Henrik Bull, highly regarded architect and Berkeley resident, died on Dec. 3, 2013 at his home in Berkeley after battling illness. He was 84. Henrik was a good friend to, and supporter of, Berkeleyside, as well as an occasional contributor. Henrik’s encouragement meant a lot to us. He was a charming, warm, intelligent man, always generous with his time and his thoughts. We have fond memories of him and we will miss him.
Below we share an obituary shared by Henrik’s colleagues at Bull Stockwell Allen:
It is with a heavy heart we said goodbye to a firm founder and dear friend, Henrik Bull last week. Henrik H. Bull died on December 3, 2013 at his home in Berkeley after battling illness. He was a formidable and talented architect, a mentor and inspiration to many. Although officially retired from the firm for the last 10 years, Henrik was a regular in the office, offering his consultation and expertise, reminding us that sometimes the simplest solution is often the best. His snow-country design expertise and prescribed solutions to ice and snow continue to mark important firm hallmarks.
Henrik grew up on the East Coast and graduated from MIT in 1952. Moving to San Francisco, he opened an office in 1956 and began his architectural career designing award-wining homes in the Bay Area and around Lake Tahoe, including designing one of the first Sunset Discovery homes. In 1968 he and Daniel Volkmann, Wood Stockwell and John Field founded, Bull Field Volkmann Stockwell Architects, which soon won a competition for planning a new Capitol for the State of Alaska.
A passion for skiing naturally led Henrik to be a pioneer in planning and designing the mountain resorts that grew along with the expanding sport of skiing. A principal, he was in charge of major projects ranging from Stowe, Vermont, to Beaver Creek, Colorado, Squaw Valley and Northstar in California. Honored as a Fellow of the American Institute of Architects, his 43 major architectural awards include those in California for the Tahoe Tavern Condominiums, the Visitor’s Center at Point Reyes National Seashore, the Northstar Resort in Truckee and the Inn at Spanish Bay, Pebble Beach.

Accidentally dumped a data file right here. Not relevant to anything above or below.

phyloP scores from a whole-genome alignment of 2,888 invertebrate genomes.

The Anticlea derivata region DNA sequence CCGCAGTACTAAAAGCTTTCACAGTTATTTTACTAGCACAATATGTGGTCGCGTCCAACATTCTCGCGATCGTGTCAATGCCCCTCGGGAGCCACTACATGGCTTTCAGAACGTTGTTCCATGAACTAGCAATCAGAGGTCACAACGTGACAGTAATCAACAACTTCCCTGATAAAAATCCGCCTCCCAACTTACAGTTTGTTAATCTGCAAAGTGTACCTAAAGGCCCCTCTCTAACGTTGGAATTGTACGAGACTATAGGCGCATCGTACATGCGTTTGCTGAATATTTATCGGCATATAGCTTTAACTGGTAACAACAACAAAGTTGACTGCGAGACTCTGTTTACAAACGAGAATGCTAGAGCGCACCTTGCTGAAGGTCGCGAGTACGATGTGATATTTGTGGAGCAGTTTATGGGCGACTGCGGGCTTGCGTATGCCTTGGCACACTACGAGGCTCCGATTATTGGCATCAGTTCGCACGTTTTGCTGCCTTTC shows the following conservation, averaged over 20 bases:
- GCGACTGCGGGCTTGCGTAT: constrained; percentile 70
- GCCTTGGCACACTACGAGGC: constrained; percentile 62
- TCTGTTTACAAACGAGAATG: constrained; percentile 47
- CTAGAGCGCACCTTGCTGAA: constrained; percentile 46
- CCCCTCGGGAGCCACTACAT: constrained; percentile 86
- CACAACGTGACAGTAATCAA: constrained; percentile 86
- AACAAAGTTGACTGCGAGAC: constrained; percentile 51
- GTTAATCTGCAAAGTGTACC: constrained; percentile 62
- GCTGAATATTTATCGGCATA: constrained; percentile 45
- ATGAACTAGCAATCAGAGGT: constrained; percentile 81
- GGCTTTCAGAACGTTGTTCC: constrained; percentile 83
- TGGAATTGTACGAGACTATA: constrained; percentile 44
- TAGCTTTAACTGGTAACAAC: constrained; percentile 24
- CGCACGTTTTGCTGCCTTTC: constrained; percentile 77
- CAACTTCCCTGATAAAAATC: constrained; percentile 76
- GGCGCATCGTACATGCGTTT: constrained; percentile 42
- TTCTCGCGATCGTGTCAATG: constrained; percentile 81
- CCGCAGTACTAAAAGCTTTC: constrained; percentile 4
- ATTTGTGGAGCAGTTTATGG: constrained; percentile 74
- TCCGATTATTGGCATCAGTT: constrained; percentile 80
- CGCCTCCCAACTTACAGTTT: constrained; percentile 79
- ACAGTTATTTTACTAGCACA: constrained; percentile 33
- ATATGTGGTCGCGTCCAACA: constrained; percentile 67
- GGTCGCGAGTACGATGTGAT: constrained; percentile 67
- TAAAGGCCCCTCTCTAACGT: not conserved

Numerous magazines published Henrik’s work, ranging from Sunset to Architectural Record. Recently, his history as a mountain resort expert was featured in a new book by Margaret Supplee Smith entitled, American Ski Resort: Architecture, Style, Experience. The book explains how the experience of skiing for most Americans is inextricably linked to architecture, for our journey down the mountainside is shaped by the ski resort. She describes Henrik and our firm as designing more than 80 mountain projects, including Spruce Saddle Lodge and Poste Montane Lodge at Beaver Creek and the Outpost Day Lodge at Keystone.
Above all, Henrik was a wonderful man. His warmth and passion for his craft were contagious. He was generous with his time and his wealth of experience. Henrik’s stories were as infamous as his expert status on the slopes. We miss him. His work will continue to inspire the firm, other architects and building users for generations to come.
Henrik is survived by his wife, Barbara; his son, Peter, of Mexico City; his daughter Nina and son-in-law Richard Fishman of Alamo, and two grandchildren. No memorial service has been scheduled.
From Pierluigi Serraino, local architect and author: Henrik was an architect of principles. His opinions were clear and grounded historically in his first-hand participation in post-war architecture in California. His passion for architecture was unquestioned. Present in critical debates about the future of Bay Area architecture, he found his design voice in merging very personalized rendition of site specificity and modernity. His plans were tight, his design expression rigorous, his debt to his mentors never inhibiting. The work is lyrical and spontaneous. We lost a great architect and I lost a father figure.
Feel free to share your messages of condolence and/or memories of Henrik Bull in the comments.
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